AWS Quick Recap

Amazon Web Services (AWS) currently leads the public cloud market, followed by Microsoft’s Azure and Google Cloud platform. Per Gartner’s 2018 Magic quadrant for Cloud IaaS, the public cloud market consolidation is almost complete. Only three hyper-scale cloud providers remain among the Leaders, with most of the others dropped from the list since they didn’t meet this year’s “inclusion criteria”. After over 10 years since they pioneered the Cloud landscape, AWS seems to have finally made a solid place for themselves at the top.

Except few legacy or proprietary systems that need dedicated hardware to run, any application architecture that can be virtualized can be on-boarded to AWS cloud. The challenge comes in the form of identifying the most optimal solution that is cost-effective, manageable and efficient in the long run.

AWS offers a 1-year free tier for you to test out their services. Sign up at: https://aws.amazon.com/free/

Once you login to the console, you will be taken to the Console homepage that lists all the services that AWS has on offer. From here, you can select an available service and start building. There is extensive documentation for each service that helps you setup your project. AWS Console homepage listing the various services available. Source: Amazon Web Services

AWS provides a variety of IaaS and PaaS services, ranging from Virtual machines to Block and Object storage, Microservices support, Databases, Virtual private networks (VPC’s), DNS services, Big Data Analytics, Serverless Compute, Content distribution (CDN) and AI / ML, IOT, VR, etc…

In this article, we will take a quick look at some of the core services available.

AWS Foundation Services

source: Amazon Web Services

AWS releases new features regularly. Always refer to the official documentationfor updated information.

AWS Platform Services

source: Amazon Web Services

AWS Global Infrastructure

Amazon maintains multiple datacenters around the world from where it provides Cloud services. As a general rule, users can provision resources from the region closest to them for better performance and lower latency. Note that some services are only available in certain regions (AWS Govcloud, AWS MobileHub, AWS Organizations), while some services are global (IAM, Route 53, STS, Cloudfront etc).

See this link for a detailed list of services by region: https://aws.amazon.com/about-aws/global-infrastructure/regional-product-services/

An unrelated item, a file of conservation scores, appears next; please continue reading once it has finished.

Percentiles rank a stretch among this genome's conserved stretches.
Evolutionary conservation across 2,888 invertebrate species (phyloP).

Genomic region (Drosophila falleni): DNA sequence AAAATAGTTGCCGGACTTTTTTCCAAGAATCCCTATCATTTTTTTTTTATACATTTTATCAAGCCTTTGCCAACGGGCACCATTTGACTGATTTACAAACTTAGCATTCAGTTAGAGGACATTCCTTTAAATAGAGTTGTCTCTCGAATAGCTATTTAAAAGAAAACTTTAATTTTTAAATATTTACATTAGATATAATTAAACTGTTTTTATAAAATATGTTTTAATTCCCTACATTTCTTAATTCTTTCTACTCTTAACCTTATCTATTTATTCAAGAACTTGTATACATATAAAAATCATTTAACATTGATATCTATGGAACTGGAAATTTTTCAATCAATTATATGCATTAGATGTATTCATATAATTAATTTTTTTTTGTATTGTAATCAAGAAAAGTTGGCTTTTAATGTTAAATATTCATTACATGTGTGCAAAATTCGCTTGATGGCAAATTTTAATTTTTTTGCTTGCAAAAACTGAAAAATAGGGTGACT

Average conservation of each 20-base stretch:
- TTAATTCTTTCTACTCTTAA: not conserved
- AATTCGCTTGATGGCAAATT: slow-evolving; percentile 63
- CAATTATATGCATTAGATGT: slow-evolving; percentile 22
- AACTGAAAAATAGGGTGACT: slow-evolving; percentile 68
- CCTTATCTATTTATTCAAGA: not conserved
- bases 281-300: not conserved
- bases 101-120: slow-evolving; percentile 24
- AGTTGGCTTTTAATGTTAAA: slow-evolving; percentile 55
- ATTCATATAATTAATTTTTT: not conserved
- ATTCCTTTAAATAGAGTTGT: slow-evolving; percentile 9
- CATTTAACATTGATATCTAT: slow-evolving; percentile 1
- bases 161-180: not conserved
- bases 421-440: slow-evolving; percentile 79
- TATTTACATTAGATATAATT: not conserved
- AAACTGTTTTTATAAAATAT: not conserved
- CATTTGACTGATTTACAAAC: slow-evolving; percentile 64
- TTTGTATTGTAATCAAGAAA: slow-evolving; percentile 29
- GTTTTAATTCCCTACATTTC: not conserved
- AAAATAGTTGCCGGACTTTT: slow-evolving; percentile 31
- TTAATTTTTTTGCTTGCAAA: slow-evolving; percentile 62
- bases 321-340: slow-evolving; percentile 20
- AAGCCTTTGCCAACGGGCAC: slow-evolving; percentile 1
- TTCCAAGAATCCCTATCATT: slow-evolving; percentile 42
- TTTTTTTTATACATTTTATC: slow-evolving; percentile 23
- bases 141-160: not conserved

As of this writing, the AWS Cloud spans 55 Availability Zones within 18 geographic Regions and 1 Local Region around the world, with announced plans for 12 more Availability Zones and four more Regions in Bahrain, Hong Kong SAR, Sweden, and a second AWS GovCloud Region in the US.source: Amazon Web Servicessource: Amazon Web Services

AWS Regions

An AWS Region is a geographical location with a collection of availability zones mapped to physical data centers in that region. Every Region is physically isolated from and independent of every other Region in terms of location, power, water supply, etc.source: Amazon Web Services

AWS Availability Zones

  • An Availability Zone (AZ) is made of 1 or more data centers.

  • Each DC = 50–80k servers

  • Each zone in a Region has redundant and separate power, networking and connectivity to reduce the likelihood of two zones failing simultaneously.

  • A common misconception is that a single zone equals a single data center. In fact, each zone is backed by one or more physical data centers, with the largest backed by five.

  • AZs within a region are connected through low-latency links (<2 ms).

  • Synchronous Replication supported between Availability Zones.

High Availability and Resilience with AZ’s

  • When choosing where to deploy a virtual machine, services and applications into AWS you select the Availability Zone, not a specific DC within a AZ.

source: Amazon Web Services

  • To achieve high availability you deploy virtual machines, services and applications across multiple Availability Zones, so that you guarantee they are deployed in Data Centers that are isolated.

source: Amazon Web Services

EC2 — Elastic Cloud Compute

Elastic Compute Cloud (EC2) is the compute offering of AWS that provides re-sizable compute capacity in the cloud. Amazon EC2 reduces the time to obtain and boot new server instances into minutes, allowing you to quickly scale capacity up and down as computing requirements change.

You can provision a variety of virtual machines in a number of sizes depending on your requirement. EC2 offers both multi-tenant and single-tenant VMs, as well as bare-metal servers.

EC2 VM instances are built from an AMI (Base image). You will be asked to select an AMI while creating a new EC2 instance (virtual machine).Source: Amazon Web Services